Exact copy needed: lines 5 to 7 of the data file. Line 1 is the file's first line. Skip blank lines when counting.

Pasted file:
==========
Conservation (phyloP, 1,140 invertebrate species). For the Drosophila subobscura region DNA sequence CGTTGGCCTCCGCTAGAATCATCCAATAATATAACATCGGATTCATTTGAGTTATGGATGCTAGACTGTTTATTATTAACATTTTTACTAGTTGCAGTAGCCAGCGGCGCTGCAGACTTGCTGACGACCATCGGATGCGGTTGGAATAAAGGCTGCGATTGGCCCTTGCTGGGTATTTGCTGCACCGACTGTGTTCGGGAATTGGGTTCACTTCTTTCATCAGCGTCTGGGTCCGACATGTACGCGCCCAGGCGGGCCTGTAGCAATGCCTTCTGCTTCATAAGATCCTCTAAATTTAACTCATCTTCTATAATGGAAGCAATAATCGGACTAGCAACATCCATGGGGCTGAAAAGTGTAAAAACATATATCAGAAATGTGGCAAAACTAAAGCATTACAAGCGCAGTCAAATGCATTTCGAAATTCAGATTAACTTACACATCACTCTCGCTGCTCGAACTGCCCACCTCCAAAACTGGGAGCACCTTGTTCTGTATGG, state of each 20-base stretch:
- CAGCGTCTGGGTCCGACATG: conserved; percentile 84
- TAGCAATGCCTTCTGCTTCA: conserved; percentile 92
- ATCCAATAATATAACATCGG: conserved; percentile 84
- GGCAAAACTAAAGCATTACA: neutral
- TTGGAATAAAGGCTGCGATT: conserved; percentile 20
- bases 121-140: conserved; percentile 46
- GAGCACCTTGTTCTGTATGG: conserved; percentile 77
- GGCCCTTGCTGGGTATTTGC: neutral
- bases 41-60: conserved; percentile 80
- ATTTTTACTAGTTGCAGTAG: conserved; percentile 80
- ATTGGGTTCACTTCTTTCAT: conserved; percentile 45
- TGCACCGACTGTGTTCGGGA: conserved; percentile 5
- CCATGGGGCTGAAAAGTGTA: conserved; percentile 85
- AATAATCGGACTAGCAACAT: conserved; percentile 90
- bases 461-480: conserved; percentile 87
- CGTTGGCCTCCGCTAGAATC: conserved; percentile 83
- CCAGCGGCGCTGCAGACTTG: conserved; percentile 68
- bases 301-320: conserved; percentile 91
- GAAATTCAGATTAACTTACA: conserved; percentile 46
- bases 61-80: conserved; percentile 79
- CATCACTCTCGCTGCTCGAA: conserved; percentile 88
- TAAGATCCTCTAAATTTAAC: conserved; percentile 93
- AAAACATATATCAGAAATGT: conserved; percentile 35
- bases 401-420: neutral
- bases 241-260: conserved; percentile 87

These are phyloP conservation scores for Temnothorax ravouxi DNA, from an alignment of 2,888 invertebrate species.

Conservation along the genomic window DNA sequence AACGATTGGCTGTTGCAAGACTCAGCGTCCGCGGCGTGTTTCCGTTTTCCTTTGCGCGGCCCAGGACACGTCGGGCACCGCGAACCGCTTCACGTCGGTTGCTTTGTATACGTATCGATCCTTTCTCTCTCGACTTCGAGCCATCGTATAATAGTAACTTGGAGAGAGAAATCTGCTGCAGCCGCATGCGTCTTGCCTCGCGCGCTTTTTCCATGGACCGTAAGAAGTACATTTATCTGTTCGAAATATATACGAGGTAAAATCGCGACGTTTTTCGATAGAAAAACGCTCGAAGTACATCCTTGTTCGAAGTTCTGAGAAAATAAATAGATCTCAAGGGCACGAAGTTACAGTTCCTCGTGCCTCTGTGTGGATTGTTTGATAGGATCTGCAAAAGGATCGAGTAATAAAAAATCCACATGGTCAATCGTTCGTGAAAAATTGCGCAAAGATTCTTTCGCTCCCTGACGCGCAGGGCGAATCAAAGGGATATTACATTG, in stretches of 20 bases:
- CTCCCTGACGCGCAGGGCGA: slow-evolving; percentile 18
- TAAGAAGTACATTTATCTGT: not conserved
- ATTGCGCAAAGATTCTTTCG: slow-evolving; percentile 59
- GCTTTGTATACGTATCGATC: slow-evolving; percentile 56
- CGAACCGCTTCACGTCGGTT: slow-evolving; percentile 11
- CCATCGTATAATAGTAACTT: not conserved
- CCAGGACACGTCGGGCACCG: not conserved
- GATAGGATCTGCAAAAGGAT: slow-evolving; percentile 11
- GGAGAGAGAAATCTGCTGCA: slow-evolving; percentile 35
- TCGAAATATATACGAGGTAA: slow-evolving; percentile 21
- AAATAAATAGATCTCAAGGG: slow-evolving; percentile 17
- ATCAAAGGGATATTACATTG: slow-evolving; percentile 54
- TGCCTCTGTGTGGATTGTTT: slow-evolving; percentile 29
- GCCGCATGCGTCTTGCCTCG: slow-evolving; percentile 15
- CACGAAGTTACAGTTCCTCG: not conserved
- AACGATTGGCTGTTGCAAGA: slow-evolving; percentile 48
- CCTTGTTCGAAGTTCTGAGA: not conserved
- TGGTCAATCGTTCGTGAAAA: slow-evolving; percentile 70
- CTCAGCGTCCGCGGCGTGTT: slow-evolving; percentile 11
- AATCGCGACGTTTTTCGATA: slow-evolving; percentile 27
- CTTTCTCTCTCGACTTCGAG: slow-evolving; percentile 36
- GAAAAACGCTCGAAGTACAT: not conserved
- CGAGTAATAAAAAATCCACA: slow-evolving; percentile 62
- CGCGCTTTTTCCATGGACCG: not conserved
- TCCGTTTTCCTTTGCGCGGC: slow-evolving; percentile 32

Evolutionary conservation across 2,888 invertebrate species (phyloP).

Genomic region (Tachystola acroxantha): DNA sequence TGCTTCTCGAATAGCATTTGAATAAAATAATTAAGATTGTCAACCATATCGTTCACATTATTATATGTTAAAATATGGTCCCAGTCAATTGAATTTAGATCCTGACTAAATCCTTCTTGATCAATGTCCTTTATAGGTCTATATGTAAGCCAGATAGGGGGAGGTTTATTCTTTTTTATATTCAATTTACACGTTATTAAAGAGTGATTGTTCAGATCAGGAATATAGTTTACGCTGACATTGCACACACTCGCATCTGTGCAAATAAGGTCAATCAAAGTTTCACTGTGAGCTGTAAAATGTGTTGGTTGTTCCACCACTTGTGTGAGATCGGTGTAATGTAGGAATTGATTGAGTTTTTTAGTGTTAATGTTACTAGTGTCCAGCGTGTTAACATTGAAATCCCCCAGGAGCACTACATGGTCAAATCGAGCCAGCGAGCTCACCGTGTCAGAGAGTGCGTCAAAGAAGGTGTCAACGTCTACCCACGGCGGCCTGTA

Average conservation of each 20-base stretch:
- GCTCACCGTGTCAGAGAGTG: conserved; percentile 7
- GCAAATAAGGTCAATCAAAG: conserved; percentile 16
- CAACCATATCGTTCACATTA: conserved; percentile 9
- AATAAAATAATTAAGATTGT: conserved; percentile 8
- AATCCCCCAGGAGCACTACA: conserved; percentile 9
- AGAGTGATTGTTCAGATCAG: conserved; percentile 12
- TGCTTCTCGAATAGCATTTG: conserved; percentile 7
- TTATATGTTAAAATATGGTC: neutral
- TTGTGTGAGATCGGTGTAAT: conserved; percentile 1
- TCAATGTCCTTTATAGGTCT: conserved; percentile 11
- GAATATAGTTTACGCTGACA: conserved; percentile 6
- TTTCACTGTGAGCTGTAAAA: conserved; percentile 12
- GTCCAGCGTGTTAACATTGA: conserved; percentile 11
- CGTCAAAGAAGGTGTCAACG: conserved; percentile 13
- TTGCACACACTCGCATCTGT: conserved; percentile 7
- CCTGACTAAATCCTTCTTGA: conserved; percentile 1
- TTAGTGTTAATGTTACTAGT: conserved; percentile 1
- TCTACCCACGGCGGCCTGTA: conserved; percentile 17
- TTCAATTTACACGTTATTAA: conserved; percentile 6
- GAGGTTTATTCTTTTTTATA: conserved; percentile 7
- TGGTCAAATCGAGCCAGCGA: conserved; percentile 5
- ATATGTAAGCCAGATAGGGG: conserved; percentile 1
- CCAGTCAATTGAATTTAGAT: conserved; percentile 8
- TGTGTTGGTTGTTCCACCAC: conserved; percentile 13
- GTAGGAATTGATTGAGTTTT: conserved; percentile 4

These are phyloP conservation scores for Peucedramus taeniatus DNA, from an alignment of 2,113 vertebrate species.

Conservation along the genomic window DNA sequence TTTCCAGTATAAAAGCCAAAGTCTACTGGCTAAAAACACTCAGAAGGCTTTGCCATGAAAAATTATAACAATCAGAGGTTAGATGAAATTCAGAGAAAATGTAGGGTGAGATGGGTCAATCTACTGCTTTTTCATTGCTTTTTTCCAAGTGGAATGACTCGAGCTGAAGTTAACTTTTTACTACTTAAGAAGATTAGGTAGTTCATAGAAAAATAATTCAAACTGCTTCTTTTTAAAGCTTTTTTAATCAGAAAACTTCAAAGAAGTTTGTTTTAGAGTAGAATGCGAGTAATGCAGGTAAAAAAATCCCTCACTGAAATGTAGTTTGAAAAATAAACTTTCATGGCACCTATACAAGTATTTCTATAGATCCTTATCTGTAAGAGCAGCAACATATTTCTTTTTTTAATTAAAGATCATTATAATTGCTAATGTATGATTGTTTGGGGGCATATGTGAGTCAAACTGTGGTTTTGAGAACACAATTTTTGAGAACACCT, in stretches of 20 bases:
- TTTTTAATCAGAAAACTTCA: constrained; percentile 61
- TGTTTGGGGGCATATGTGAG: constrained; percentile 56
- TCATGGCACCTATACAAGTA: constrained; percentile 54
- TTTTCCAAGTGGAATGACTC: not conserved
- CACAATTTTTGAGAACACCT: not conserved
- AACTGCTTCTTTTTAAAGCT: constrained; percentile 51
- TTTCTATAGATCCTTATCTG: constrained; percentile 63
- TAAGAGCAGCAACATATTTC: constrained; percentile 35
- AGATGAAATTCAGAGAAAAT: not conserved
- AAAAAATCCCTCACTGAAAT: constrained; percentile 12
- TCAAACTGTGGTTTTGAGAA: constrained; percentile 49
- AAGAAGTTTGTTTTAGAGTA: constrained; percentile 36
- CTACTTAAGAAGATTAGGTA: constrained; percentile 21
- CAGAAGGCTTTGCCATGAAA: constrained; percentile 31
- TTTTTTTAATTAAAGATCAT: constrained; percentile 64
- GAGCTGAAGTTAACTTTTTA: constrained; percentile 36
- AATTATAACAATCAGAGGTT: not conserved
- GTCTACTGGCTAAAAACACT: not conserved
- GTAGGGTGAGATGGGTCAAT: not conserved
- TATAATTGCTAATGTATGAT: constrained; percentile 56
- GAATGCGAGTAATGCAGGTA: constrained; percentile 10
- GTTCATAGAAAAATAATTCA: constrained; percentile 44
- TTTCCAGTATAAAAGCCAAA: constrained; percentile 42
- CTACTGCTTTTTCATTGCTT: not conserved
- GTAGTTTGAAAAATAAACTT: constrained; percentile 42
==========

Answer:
- GGCAAAACTAAAGCATTACA: neutral
- TTGGAATAAAGGCTGCGATT: conserved; percentile 20
- bases 121-140: conserved; percentile 46